Electroactive Polymers (EAPs) are polymers that change their size, shape or volume in response to a strong electrical field. In the field of “active materials” (e.g. piezoelectrics, thermo-elastic polymers, shape memory alloys and polymers or magnetostrictive materials) electroactive polymers stand out due to their large active deformation potential, high response speed, low density and improved resilience. They are extremely lightweight, inexpensive, fracture tolerant and compliant.
According to their working principle they can be split into two main categories: ionic and electronic EAPs.
- Ionic EAPs are driven by a displacement of ions during electrical stimulation, which leads to a change in shape or volume. Their main advantage is that they can be actuated by voltages as low as 1 – 2V, however since the ions are diffused inside an electrolyte they need to maintain their wetness during all times. They are mostly used as bending actuators with strong bending capabilities but have a rather slow response speed. Since the production of stable material configurations is pretty difficult, they are expensive and usually not commercially available.
- Electronic EAPs are driven by strong electric fields. The occurring electrostatic forces lead to an electromechanical change in shape of the material. Usually they are applied as planar actuators due to their large in-plane deformations. In contrast to ionic EAPs, they work in dry conditions but need very high activation voltages in the range of several kilovolts. They are very fast in responding, exhibit relatively large activation stresses and can hold the induced displacement under DC activation.
Left: Conrad Wilhelm Röntgen
The first reported occurrence of an electroactive phenomenon dates back to 1880, when Wilhelm Röntgen observed a length-change in a fixed rubber band with a weight on its one end, when being electrically charged and discharged. In 1899 M. P. Sacerdote confirmed Röntgen’s experiment and formulated a theory of the strain response to electric field activation.
The next milestone was in 1925, when the first piezoelectric polymer, called electret, was discovered. It was formed by combining carnauba, wax, rosin and beeswax, and then subsequently cooling and solidifying the mixture while exposing it to a DC bias field. In 1969 it was demonstrated that polyvinylidene fluoride (PVDF) displays a large piezoelectric effect and hence launched research into polymers that would exhibit a similar effect.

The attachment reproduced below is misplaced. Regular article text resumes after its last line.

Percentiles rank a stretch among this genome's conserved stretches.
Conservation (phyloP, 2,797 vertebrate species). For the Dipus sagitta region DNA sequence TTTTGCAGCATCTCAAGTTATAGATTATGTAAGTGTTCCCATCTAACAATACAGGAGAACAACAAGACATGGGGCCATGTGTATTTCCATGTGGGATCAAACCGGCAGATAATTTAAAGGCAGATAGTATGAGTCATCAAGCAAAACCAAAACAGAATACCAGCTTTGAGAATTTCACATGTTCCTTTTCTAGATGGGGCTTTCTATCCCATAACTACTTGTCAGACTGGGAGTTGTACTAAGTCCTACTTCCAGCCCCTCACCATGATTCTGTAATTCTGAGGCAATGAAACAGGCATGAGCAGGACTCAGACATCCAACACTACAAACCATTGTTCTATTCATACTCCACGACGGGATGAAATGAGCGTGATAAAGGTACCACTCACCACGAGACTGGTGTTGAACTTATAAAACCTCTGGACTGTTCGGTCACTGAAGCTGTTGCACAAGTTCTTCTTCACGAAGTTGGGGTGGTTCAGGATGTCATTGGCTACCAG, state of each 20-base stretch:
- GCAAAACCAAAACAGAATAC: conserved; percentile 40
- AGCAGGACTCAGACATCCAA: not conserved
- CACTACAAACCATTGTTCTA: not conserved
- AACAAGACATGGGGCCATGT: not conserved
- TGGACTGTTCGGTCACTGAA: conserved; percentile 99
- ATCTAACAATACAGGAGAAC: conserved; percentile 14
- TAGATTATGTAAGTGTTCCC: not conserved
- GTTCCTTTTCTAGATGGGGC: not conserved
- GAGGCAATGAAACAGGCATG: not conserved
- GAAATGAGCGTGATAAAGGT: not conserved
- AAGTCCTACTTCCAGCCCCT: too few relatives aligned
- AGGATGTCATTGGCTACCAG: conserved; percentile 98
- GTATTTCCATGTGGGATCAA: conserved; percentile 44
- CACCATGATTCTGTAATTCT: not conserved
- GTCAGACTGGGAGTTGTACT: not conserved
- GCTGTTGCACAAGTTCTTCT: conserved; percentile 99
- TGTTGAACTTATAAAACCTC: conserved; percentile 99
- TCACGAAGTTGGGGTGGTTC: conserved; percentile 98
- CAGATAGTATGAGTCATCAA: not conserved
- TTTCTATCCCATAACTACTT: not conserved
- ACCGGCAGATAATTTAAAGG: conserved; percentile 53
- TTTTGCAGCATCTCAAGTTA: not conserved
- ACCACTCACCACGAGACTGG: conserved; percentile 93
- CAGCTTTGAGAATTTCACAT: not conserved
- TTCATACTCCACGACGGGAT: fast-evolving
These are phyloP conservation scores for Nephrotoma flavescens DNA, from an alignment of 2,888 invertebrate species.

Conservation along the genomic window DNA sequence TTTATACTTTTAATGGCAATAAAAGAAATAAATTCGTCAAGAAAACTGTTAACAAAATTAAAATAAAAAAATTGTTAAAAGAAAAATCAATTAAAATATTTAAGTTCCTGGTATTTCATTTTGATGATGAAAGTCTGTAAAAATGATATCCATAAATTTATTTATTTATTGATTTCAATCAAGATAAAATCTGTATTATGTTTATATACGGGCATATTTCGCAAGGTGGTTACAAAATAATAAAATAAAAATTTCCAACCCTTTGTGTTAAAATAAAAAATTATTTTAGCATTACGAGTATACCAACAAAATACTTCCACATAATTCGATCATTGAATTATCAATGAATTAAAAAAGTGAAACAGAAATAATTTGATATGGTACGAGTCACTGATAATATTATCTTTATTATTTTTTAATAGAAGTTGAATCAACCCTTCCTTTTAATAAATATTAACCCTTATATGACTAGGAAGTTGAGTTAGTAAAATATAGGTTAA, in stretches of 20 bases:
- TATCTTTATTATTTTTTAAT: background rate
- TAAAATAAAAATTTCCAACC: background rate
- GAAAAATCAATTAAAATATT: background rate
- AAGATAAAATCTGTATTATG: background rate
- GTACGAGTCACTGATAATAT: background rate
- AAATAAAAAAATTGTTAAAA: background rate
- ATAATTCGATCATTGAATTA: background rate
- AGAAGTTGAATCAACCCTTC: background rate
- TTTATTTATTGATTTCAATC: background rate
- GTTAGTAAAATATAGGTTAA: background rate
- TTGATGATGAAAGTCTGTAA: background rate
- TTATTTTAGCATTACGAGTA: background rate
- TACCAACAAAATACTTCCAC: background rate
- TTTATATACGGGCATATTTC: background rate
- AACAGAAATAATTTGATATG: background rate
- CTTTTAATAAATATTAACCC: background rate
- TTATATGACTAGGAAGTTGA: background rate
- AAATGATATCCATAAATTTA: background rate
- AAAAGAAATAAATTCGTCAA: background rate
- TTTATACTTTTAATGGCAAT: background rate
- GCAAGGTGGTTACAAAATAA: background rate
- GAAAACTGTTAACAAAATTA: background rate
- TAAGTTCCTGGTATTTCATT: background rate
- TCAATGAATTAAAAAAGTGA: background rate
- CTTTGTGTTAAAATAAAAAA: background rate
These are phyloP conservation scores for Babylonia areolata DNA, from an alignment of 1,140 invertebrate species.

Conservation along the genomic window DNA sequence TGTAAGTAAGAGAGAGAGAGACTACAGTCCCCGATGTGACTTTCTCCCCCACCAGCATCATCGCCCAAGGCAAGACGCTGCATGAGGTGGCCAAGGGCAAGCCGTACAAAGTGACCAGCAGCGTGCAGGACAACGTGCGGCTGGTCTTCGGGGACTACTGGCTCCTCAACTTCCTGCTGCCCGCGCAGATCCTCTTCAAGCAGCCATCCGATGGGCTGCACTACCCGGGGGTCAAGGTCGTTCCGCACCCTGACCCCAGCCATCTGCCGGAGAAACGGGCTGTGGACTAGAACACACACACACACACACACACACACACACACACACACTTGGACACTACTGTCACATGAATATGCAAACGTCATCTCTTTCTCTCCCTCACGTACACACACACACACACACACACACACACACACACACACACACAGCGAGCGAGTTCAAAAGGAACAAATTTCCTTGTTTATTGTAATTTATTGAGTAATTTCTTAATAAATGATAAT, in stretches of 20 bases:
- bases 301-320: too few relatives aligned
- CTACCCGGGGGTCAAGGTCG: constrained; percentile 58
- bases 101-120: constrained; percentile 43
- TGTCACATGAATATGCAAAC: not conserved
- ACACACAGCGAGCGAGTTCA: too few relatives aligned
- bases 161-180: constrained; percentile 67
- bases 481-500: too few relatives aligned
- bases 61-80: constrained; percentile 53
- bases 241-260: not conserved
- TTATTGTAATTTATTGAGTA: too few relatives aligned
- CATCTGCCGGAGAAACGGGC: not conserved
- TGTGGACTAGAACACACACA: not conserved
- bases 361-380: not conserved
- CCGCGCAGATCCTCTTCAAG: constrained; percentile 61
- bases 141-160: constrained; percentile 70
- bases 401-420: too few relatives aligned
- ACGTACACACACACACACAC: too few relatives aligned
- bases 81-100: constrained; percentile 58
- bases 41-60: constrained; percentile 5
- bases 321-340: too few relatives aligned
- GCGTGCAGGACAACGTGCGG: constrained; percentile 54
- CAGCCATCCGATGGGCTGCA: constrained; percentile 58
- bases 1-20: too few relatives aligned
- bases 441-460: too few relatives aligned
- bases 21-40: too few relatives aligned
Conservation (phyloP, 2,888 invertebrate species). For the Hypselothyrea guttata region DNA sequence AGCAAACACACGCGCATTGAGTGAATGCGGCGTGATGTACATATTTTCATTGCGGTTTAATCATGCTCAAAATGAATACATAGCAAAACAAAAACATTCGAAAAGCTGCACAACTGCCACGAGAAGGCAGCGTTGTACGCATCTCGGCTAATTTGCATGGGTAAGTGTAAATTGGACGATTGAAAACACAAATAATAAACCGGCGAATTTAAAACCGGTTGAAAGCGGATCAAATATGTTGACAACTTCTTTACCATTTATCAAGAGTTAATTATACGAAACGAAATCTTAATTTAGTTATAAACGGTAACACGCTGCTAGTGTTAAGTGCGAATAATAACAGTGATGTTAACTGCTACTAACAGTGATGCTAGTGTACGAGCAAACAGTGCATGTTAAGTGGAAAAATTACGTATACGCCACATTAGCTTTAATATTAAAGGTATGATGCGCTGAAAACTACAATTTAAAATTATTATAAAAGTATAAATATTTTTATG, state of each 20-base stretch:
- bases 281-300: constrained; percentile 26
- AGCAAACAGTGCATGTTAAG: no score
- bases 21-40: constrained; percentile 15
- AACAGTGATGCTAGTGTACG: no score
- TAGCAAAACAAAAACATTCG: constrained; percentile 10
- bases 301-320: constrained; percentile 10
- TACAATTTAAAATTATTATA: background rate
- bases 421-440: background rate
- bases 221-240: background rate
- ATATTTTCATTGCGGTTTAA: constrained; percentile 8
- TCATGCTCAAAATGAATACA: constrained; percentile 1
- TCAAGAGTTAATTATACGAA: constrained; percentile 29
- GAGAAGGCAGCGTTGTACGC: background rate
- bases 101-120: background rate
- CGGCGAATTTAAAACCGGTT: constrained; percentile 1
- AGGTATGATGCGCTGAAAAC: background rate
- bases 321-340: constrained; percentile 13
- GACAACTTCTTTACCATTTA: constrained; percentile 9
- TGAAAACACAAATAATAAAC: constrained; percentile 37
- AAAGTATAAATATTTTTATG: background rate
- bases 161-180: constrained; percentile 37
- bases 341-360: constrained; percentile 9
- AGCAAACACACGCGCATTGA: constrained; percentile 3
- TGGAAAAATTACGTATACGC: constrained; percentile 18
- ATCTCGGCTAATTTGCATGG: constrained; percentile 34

The first electrically conducting polymers were discovered in 1977 by Hideaki Shirakawa by doping polyacetylene with iodine and thus enhancing its conductivity by eight times, close to that of metal. In the early 1990s ionic polymer-metal composites were developed, which displayed much better electroactive properties (much lower activation voltage, larger deformation) than previous EAPs. The first commercially developed device containing EAPs as an artificial muscle was a fish, being able to swim on its own, produced by Eamex in Japan in 2002. The company Artificial Muscle began industrial production of an EAP from silicone and acrylic polymers in 2008.
DE working principle
When an electrical voltage is applied between the electrodes, the opposite charges move from one electrode to the other and as a result squeeze the film in its thickness direction. Since the material is close to incompressible this leads to a planar film expansion. When the voltage is turned off and the electrodes are short-circuited the EAP returns to its original shape. The observed response of the polymer film is primarily a result of the interaction between the electrostatic charges on the electrodes. Based on the principle of operation of soft dielectric EAPs, two main directions to perform work against external forces are possible and as such two main types have been developed.
- The expanding actuators perform work against external pressure loads in (both) planar directions. They are usually under a certain pre-stretch and are often embraced by a mechanical support structure or frame. In these systems the support is released, when the material relaxes under activation. Depending on the pre-stretch ratio different expansions in varying directions can be achieved.
- The stacked or contractile actuators consist of several hundred or thousand layers and can work against external tensile loads acting in thickness direction, since the material is compressed when activated. They are produced from non-stretched material and can transmit the force directly onto an object.